National Public Health Week kicks off today!
Let’s start with the basics: what is public health?
Ultimately, public health is about prevention at the population level.
As the Johns Hopkins Bloomberg School of Public Health’s motto so fittingly states, public health is “protecting health, saving lives – millions at a time.” We design neighborhoods more conducive to exercise; we strive for improvements in hospital systems so as to reduce mistakes; we pursue policy changes to ban false marketing by cigarette companies – all these things affect not one or two people, but hundreds, thousands, and millions.
Public health is also largely about prevention – keeping bad things from happening in the first place, as opposed to solving or managing already-present problems (although public health does a fair bit of that too). We clean environments to prevent asthma, we don’t provide inhalers; we teach you to cough into your elbow to prevent the spread of flu, we don’t prescribe antiviral medicine; and we redesign cars and roads to prevent injury, we don’t perform surgery.
Focusing on just this kind of population-level prevention, National Public Health Week offers us the following daily themes:
- Active Living and Healthy Eating – Promote healthy choices in your communities, such as bike lanes and farmer’s markets.
- Alcohol, Tobacco and Other Drugs – Identify alcohol and drug use disorders early to reduce high-risk alcohol and drug consumption.
- Communicable Diseases – Encourage proper hand-washing and food preparation habits.
- Reproductive and Sexual Health – Practice safe sex, encourage responsible contraception behavior and promote access to preventive health services.
- Mental and Emotional Well-Being – Refer people with signs of depression and suicidal thinking to appropriate resources and help centers.
In addition to the above topics, National Public Health Week provides us a time and space to delve into the idea of integrating primary care and public health, an idea that was the focus of a recent IOM report, as explained on the occupy healthcare site just a couple days ago.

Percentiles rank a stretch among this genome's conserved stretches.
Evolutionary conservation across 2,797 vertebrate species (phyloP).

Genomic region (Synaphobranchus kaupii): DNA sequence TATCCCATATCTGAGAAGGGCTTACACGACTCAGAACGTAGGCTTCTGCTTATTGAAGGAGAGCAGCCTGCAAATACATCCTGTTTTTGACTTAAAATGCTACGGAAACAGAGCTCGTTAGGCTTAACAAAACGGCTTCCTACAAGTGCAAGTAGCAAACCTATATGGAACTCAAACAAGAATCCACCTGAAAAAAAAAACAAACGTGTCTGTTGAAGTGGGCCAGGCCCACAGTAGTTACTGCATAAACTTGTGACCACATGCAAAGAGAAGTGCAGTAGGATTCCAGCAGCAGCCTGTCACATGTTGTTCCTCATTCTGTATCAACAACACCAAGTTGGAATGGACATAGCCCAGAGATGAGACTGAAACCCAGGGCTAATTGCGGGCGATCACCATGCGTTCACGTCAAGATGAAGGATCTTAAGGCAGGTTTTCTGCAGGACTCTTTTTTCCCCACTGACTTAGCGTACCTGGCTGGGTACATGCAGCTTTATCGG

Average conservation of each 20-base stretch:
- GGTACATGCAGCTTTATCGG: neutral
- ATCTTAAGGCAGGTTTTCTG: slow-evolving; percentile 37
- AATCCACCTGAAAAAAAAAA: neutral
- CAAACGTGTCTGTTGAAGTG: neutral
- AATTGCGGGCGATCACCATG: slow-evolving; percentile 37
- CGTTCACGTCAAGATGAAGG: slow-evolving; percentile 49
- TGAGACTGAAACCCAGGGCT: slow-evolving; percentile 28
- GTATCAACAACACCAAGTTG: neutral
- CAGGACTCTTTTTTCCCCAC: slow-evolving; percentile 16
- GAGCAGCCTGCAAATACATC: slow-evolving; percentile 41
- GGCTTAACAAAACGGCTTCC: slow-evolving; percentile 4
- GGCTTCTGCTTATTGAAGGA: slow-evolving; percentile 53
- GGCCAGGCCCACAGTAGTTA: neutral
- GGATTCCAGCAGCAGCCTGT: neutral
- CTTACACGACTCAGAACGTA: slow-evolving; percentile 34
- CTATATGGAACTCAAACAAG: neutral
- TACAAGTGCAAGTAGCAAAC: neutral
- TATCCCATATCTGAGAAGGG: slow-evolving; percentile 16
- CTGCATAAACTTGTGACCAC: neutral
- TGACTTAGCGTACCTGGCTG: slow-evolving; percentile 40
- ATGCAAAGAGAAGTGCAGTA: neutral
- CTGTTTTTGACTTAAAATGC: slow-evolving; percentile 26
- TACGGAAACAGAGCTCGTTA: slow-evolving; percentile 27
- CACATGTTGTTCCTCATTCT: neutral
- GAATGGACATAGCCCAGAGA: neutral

In addition to the case studies mentioned in that post, the operation of community health centers back when they originated provides a phenomenal example of true integration of primary care and public health.
The community health center movement started about 45 years ago, with roots in the civil rights and social justice movements of the 1960s, and with some incredible leaders at the helm. At the dawn of this movement, community health center leaders saw health as but an entry point to solving a broader range of problems, without raising the same level of opposition as more blatantly political “social change” programs. The goal was to not just to provide primary care and related outreach and patient education, but to address social determinants of health through job development, nutrition, sanitation, and social services. All while maintaining a core principle of respect for and involvement of community residents (aided by the legal requirement that governing boards of community health centers must be composed of at least 51% consumers).
While community health centers in the U.S. continue to do phenomenal work providing much-needed high-quality primary care services to largely underserved populations, most have become primarily – some entirely – deliverers of medical care. I would love to see these centers take a turn back to the roots of the community health center movement, propelled by grassroots advocacy by community members, national organizations such as the National Association of Community Health Centers, and advocates for integration of primary care and public health such as those of us here.
For more tips and action steps, visit www.nphw.org!
This post is cross-posted at http://occupyhealthcare.net